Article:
Everest Challenge 2010
I think Saturday’s stage was the worst I’ve suffered, ever. I started out well- I made the split on the first climb and stuck with the lead group of 19 masters 45s until highway 395 (halfway up the first 6000′ climb). I didn’t put myself over the limit and I was comfortable at a good pace after that, going fast enough to catch some guys who got blown off the group. On the second climb I spotted my team-mate Bryan up the road and spent much of the climb reeling him in. Bryan’s a real fast descender so I tried to stick on his wheel on the descent, but he had to wait for me for a few seconds a couple times. We worked together on the flat 10 miles to the base of the last 6000′ climb. But Bryan’s a lot stronger on the flat so my pulls were slower than his and I was working hard to stay on his wheel.
As we made the turn onto the final climb I started feeling a bit off. Bryan got a gap and when he looked back I waved him on. As I climbed I started feeling bad…when I was seated my hamstrings kept getting these mini-cramps which I know means that I’m about to cramp up hard. When I stood my quads would do the same. Things got worse from there. By the steep part about halfway or so up the climb I was in my lowest gear going about 3.5 mph. I normally do this part in a higher gear and about twice as fast. I wanted to quit so much. To make matters worse, Laura hadn’t met me at the feed zone we’d agreed on. I was ok for water- since the weather was so hot the organizers were supplying extra water- but I was worried that the van had broken down. And I wanted a caffeinated gel.
Laura finally drove by me at the turnoff from 168. From there it’s about 3 miles to a small store which is the last legal spot for support vehicles. It’s not even very steep. But I was so slow there too. By this time guys from my race were passing me. I must have been a long ways ahead of the next rider when I started the climb because it took so long after I got slow for someone to catch me.
I finally got to the van, got off and told Laura I was done. I sat down in the van, loosened my shoes and asked for that caffeinated gel. But after a minute or so I realized that if I didn’t at least try to finish I’d be really pissed off. For an entire year. I’d have a failure rate over 50%. And I’d have to come back yet again. I really didn’t want to do that- at that point the race seemed like the stupidest thing in the world and I never ever wanted to do it again. So I got back on and wobbled up the road. More guys from my race passed me. I rode for a while with another guy who was suffering almost as much as me and then he left me too, like starving Antarctic explorers abandoning the weak. I was feeling a bit less bad after the caffeine hit and was able to get my heart rate up a little but it was still a long slow slog. By the time I got to the steep pitches at the end I was feeling good enough that if I kept going easy I could make it up. On the second one there was a guy giving pushes to riders. I didn’t want one- I had my rhythm, as slow as it was, and did not want to change anything. I tried to tell the guy no but that just made him push harder. The short speedup made my quads lock up. I screamed in pain and said some bad words. In fact I’d like to go back now and punch that guy in the nose. But I couldn’t stop, the road’s too steep and there’s no way to get going again. So I had to pedal through the cramps.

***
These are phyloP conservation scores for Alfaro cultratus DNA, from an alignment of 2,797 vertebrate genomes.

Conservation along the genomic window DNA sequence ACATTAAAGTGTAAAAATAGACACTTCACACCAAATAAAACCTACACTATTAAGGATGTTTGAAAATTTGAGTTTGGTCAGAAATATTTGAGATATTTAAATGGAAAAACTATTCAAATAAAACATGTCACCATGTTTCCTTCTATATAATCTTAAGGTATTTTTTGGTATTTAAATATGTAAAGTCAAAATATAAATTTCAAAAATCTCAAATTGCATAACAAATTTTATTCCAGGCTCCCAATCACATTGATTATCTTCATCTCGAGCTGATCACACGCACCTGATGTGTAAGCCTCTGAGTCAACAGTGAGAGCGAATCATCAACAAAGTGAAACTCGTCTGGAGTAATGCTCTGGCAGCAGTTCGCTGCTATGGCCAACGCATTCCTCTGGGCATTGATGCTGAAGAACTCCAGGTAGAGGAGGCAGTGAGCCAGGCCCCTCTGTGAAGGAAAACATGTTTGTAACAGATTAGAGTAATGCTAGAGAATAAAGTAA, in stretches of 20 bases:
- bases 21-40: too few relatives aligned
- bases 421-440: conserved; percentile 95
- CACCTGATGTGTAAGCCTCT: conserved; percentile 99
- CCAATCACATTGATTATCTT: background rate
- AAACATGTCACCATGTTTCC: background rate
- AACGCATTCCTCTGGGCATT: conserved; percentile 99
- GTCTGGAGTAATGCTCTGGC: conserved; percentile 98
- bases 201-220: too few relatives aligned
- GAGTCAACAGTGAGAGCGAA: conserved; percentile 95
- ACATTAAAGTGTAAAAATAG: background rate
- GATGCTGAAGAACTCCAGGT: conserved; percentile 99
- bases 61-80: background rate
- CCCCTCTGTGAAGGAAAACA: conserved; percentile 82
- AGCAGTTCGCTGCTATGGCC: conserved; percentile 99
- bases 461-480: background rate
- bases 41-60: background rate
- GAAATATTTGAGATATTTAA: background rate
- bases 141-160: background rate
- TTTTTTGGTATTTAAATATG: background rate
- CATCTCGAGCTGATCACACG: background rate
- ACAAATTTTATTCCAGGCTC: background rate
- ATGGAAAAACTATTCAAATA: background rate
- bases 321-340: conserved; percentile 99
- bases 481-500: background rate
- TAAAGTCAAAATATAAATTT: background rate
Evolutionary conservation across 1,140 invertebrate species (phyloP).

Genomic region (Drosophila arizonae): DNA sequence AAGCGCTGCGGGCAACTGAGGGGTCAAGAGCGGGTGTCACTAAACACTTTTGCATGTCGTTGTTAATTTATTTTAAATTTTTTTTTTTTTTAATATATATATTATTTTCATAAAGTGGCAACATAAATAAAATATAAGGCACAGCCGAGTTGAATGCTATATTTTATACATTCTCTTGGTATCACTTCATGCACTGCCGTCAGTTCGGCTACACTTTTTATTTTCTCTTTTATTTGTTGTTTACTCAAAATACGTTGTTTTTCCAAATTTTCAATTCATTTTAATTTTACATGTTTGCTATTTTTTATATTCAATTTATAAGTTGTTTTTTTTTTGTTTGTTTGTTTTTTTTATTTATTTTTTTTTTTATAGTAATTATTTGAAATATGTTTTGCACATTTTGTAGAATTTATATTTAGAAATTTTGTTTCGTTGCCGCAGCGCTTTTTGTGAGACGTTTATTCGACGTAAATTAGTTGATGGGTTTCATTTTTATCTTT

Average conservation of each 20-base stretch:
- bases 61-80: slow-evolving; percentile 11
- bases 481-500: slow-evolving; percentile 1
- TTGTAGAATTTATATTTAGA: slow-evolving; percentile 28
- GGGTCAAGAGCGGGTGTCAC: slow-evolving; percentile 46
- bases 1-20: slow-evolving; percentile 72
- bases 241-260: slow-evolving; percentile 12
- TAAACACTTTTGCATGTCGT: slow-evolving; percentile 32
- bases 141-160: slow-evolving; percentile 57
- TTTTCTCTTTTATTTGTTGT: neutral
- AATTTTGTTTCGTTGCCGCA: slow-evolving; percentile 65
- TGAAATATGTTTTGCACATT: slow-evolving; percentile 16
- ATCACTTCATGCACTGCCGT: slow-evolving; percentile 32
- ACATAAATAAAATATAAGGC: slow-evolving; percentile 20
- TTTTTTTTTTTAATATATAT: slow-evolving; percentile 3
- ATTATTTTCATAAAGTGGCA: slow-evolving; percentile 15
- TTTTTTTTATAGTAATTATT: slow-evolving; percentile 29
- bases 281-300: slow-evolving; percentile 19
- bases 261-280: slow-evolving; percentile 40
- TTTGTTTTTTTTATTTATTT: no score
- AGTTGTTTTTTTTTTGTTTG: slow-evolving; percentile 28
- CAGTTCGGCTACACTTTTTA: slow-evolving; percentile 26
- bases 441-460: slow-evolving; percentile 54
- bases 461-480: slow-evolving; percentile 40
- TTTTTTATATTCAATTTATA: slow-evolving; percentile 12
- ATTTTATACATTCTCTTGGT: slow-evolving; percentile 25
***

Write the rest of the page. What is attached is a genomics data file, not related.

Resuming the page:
I finally made it to the finish with a terrible time- 7:54. I slumped over the bars for a while and finally found a place to put my bike. I got some food and spent a lot of time looking through the clothing brought to the summit for my teamate Barrett’s backpack which had my jacket in it. The heat wave meant that it was warm even at 10000′ and I didn’t need the jacket, I just wanted it and wasn’t thinking clearly. I finally gave up and went down after an hour (the backpack turned out to be in a car at the start).